entered the mainstream in 1947
. Initially perceived as an American passing fad newspapers in Australia picked up on the controversy. It wasn't long before locals were reporting their own "saucer"
sightings. There were many reports before 1947 but it was this wide public manifestation and reporting that ushered in the "flying saucer" era which in turn would be recognised and defined as the UFO phenomenon. My web site www.theozfiles.com
documents some of the Australian pre 1947 sightings along with a few 1947 reports.
An example of the Australian reporting of the period can be seen in this front page of the Sydney afternoon newspaper "The Sun"
of July 8 1947 - "39 STATES SEE 'SAUCERS', MYSTERY DEEPENS, FANTASTIC THEORIES, 6 Claim They Saw "Saucers" Over Sydney, "Illusions," Claims Psychologist."
Other Sydney newspaper coverage at the time included the following headlines: "First 'Saucer' Found Was A Balloon"
(a reference to the Roswell story - The Sun, July 9), "MORE 'FLYING SAUCERS' REPORTED IN U.S."
(Daily Mirror July 7), "TWO "FLYING SAUCERS" SEEN TO LAND IN U.S., Searchers Fail To Find Any Traces, Phenomena Seen By Sydney People."
(Daily Mirror, July 8), (and in a measure of how quickly the treatment changed) "SAUCERS BEGINNING TO MAKE FOR SHELVES, Back-To-EARTH Flight Route, Festival For the Screwballs."
(Daily Mirror, July 9) Inside the Mirror reported "FLYING SAUCER" GROUNDED ON RANCH Handed Over to U.S. Army DETAILS OF DISC KEPT SECRET. SKY GAZERS GOT IT IN THE NECK
(this story announced "Sydney people have given up gazing into the heavens after "flying saucers"
) , The Sydney Daily Telegraph newspaper reported a similar evolution in reporting: "FLYING SAUCERS" REPORTED IN AMERICAN SKIES
(July 7), "AMERICAN PLANES PATROL FOR "FLYING SAUCERS"
(July 8), "It Was Only A Storm In A Saucer U.S.A. NOW LAUGHS AT DISC "Flights Of Fancy"
(July 9), "Flying Saucers" Queer Tales Told By "Observers"
(July 9). Sydney's "newspaper of record" - the Sydney Morning Herald chimed in with stories like "Students At Sydney University See "Flying Saucers"; Professor F..S. Cotton's Theory"
(July 8) and "Sydney People Still Say They're Seeing "Flying Saucers"
It was a pretty tough gauntlet that any "saucer" spotter would have to run. The media treatment ensured that the UFO phenomenon's manifestations would remain largely marginalised and somewhat hidden. For Australia at least it would take a rash of sightings in 1950
to give a more substantial public launch for the UFO mystery down under. These included the sightings of Fred Bepps in Geelong Victoria during June 1950 and Alex Holland near Avoca Victoria in July 1950.
It is ironic that the reporting of a less compelling sighting in New South Wales in April 1950 on the front page of the "Sunday Sun" of April 23 (THEY CALL THESE FLYING SAUCERS Strange sight scares women
) may have registered prominently in the consciousness of the "father of Australian ufology" Edgar Jarrold
. Inside the same issue Jarrold was "profiled" in the Sun's "People: Human Stories"
but not for any UFO or flying saucer angle. That would come with his own sighting in the following year (1951), which led to him to form his Sydney based UFO group - the Australian Flying Saucer Bureau - in July 1952. The Sun's 1950 "profile" described Jarrold as "a man with a secret"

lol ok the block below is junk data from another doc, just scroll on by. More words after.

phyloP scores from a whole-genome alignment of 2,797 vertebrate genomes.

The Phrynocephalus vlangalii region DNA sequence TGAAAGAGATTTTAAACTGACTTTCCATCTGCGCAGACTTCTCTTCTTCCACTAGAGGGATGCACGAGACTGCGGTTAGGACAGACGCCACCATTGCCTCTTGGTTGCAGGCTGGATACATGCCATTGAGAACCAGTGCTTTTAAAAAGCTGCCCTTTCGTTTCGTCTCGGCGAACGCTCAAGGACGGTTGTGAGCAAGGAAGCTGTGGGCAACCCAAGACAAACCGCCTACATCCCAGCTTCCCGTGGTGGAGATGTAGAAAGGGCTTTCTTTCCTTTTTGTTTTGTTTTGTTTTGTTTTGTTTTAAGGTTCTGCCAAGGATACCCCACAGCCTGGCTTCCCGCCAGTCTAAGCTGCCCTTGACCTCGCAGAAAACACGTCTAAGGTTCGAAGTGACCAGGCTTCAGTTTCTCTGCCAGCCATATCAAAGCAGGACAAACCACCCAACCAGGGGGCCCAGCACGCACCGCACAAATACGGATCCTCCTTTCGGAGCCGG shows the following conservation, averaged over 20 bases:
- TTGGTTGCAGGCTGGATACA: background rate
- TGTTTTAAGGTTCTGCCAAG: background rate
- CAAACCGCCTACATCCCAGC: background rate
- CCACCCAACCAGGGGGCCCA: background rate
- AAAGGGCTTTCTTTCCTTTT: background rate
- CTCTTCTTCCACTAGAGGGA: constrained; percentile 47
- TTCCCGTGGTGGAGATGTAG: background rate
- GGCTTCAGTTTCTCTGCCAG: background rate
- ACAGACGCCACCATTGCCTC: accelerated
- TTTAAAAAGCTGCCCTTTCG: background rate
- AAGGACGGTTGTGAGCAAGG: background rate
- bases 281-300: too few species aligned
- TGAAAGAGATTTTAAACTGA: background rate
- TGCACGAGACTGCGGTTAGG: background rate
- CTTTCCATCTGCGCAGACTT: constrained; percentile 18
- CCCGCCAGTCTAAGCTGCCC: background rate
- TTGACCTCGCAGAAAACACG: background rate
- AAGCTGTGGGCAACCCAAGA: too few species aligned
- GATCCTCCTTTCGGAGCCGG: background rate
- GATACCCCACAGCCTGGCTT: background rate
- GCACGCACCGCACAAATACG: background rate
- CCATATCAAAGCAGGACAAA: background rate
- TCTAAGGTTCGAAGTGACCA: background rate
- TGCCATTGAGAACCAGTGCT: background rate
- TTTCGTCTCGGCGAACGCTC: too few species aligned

- "a book with such a weird plot that it frightens him whenever he thinks about it"
, a mystery novel called "Death's Darkness"
. Interviewed at the plaster factory where he worked Jarrold lamented the lot of a struggling writer. He indicated, "I received no encouragement from my parents, who simply bought me expensive accountancy courses which I never finished."
The piece is accompaned with a photo of the 31 year old Edgar Ruce Jarrold. A better copy of the photo of Jarrold used in the article was kindly provided to me by his son Karl. The same column reported that E. Stanley Brookes of the Melbourne Society of Psychic and Occult Scientific Research had psychic circle "insights" into the nature of "flying saucers" - "radar-controlled war weapons ... being experimented with by at least two nations".
Stanley Brookes, indicated he was also known as "the Graveyard Man" and "the only Australian Red Indian Chief". I think I get his "grave" drift .... lets put it down to the era and a bit of eccentricity.
Jarrold's past was rather colourful and interesting. Indeed during World War Two he languished for some time in an internment camp on the Isle of Man for expressing anti-British opinions and becoming a security concern. His internment was probably over extended because of the complication of his use of a false name - Roy Peter Simpson. He was eventually released returning to Australia in August 1943. An extensive security file exists and is accessible via the National Archives of Australia (File Series A367 Item C70388) Keith Basterfield of the Australian Disclosure project kindly provided me with a copy of the file in 2004.Despite the delayed and tentative beginnings the UFO controversy in Australia is an extraordinary manifestation of a global phenomenon with many rich and potent expressions with numerous breakthrough cases and developments emerging from down under. Some of these can be found on my web site (at the link given above) and in my books "The OZ Files - the Australian UFO Story" (1996) and "Hair of the Alien" (2005) (the latter focuses on the alien DNA paradigm strikingly revealed in the DNA study of the biological evidence involved in the Peter Khoury abduction milieu - a case study from Sydney Australia). (Front page of the Sydney newspaper "The Sun" from Tuesday, July 8th, 1947 was copied by Bill Chalker from the microfilm file of the Sun newspaper held at the NSW State Library, Sydney)